Adapting my writing for film

Adapting my writing for film

Since beginning my PhD program, I have learned and relearned how to write for various audiences and purposes. Although I would have said at the outset of the program that I was capable of writing academically, truthfully I became much more skilled at this craft as time went on. Since starting production on my video dissertation specifically, I have had to learn yet again how to write academically, but in a way that suits a viewership as opposed to a readership. This post will discuss these necessary adaptations.

.     Once my proposal was given the green light, I began my dissertation work by writing scripts for each video, keeping in mind and planning for ways in which other modes would assume some or all of the communicative duty. This is to say, I included notes alongside the text I wrote regarding what would be viewable on screen (e.g., text, visuals) that would either amplify what I would say (i.e., the scripted text) or simply say something on its own (i.e., without narrated assistance). Regardless of this, my writing—in terms of vocabulary, jargon, complexity, and depth—was unmistakably academic, which I did not realize posed a problem until the next step in my process (here I provide a link to the first version of my method script, complete with colour-coded notes as indicated above, to illustrate what I mean by “unmistakably academic”). I then filmed myself reading the script to form what I hoped would be a foundational track for me to work from (something around which I could piece the rest of the video together); however in playing it back, I realized it was really suitable only for readers and not for listeners/viewers. My writing made sense in the context of reading; I had written it to be read. I needed to edit it down for simplicity and conciseness in view of the other modes available with video, so that it could be easily digested. One example of something I changed was the way I referenced the audience. Originally I consistently said “the viewer” to refer to the viewers; then I realized I was effectively speaking of them in third person while I was talking to them, and decided to say “you” instead (e.g., “I’m prompting the viewer to make up his or her own mind about what’s presented” vs. “I’m prompting YOU to make up YOUR own mind about what’s presented”). I think the latter term minimizes the distance between me on screen and the audience, which is positive. It took about four rounds of editing and test filming before I came up with a script I was satisfied with. Interestingly, test filming myself narrating the script was the most important part of the process, as it allowed me to accurately critique my work for the medium.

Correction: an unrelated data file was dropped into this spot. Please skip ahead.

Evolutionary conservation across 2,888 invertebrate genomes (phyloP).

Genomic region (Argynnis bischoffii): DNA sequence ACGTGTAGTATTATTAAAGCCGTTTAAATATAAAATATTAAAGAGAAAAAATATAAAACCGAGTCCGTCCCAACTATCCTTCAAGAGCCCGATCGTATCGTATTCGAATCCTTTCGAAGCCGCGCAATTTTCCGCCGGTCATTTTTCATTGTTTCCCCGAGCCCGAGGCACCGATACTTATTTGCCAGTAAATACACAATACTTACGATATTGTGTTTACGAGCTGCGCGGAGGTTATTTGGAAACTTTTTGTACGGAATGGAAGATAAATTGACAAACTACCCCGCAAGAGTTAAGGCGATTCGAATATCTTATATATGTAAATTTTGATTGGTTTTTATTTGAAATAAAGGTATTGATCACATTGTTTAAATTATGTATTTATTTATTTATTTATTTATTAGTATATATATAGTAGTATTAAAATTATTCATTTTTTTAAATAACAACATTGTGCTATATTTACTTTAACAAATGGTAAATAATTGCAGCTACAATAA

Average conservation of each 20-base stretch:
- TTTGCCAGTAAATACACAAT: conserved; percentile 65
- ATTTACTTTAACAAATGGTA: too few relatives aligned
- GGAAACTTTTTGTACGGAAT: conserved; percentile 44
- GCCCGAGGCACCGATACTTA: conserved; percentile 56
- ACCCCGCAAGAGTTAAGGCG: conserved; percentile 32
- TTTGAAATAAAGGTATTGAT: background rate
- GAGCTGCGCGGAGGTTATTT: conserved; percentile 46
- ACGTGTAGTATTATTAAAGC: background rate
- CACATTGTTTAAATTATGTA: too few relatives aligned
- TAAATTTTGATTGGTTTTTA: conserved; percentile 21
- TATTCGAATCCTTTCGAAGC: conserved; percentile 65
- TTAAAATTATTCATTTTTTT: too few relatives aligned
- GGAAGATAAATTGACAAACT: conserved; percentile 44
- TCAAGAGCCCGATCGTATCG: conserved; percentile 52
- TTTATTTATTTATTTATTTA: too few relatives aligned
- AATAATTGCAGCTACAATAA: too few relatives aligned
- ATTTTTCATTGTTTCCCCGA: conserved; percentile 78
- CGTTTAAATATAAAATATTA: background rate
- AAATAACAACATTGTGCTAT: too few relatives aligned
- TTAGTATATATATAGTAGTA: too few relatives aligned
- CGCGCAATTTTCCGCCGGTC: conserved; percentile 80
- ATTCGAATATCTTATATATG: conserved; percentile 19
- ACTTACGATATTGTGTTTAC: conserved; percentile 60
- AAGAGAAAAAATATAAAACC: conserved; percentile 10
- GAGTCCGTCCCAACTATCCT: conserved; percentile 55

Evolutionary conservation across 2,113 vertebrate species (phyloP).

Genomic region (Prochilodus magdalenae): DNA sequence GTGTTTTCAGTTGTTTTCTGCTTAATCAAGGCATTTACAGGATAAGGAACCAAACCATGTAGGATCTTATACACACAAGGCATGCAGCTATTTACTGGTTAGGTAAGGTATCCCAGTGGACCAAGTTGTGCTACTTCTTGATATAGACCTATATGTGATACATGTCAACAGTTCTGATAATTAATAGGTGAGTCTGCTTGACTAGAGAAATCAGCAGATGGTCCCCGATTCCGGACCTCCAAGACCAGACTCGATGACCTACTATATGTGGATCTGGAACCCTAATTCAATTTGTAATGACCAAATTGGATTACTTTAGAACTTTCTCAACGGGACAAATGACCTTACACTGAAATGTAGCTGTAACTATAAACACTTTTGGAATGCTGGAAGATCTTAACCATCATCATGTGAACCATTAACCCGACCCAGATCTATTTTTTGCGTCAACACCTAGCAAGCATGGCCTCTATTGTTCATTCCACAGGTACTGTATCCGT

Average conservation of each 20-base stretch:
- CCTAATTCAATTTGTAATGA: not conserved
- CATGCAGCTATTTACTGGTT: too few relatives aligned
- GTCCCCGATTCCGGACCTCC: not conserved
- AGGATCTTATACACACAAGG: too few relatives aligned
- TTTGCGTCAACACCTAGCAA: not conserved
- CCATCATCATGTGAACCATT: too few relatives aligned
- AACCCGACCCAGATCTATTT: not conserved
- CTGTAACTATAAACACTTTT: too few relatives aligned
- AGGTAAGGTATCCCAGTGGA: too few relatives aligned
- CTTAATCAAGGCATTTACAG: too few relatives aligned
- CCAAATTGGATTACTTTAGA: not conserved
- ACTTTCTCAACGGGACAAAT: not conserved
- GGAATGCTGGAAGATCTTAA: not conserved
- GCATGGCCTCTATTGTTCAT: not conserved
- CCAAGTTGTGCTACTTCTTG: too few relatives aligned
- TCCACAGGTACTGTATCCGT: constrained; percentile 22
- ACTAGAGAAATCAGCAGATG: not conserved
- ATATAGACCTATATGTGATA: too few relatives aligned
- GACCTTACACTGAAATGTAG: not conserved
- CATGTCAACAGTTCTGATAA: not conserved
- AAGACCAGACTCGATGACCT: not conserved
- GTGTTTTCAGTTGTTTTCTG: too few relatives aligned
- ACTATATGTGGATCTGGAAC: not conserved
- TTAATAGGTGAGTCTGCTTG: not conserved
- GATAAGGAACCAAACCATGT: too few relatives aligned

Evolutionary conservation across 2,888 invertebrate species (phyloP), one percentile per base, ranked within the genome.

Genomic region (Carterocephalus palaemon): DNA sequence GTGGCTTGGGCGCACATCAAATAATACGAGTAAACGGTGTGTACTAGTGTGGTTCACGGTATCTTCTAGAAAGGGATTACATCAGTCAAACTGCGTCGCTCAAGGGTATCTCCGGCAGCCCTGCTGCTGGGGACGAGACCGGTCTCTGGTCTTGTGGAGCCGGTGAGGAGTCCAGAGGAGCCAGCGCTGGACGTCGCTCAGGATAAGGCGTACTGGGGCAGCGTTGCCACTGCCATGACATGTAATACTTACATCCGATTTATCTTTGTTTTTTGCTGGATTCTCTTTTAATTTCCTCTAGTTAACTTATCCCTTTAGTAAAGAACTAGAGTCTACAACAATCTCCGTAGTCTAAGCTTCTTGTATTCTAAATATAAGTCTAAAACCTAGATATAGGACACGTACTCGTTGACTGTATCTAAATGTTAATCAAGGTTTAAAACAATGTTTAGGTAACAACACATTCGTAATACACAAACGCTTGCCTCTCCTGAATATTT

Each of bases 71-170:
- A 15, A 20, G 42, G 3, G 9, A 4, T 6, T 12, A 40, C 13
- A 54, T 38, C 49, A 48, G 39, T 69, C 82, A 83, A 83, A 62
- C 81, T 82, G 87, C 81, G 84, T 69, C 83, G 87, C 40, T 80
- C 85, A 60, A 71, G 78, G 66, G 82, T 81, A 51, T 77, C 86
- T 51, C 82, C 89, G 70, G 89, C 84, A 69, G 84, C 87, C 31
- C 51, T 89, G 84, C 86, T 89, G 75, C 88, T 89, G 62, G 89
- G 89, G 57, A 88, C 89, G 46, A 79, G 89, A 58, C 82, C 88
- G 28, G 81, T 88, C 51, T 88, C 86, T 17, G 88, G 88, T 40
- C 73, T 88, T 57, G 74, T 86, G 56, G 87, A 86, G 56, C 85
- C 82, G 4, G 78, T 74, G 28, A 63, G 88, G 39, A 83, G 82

Once I was totally satisfied with my script, I plotted it out in chart form to show what would happen visually simultaneous to the audio (here is a link to this final working script). This style of chart is simply easier for me to follow during filming and editing. It also forces me to think through every scene in advance so I have a strong vision of what I’m working towards every step of the way. This part of the preproduction ensures that I don’t waste time later on in the production process.
       Incidentally, the process I’ve described here has been the case with every video I’ve produced thus far. My writing consistently starts off as overly academic, and I work through the steps to pare it down and adapt it for film as necessary.



Posted by Rebecca Zak

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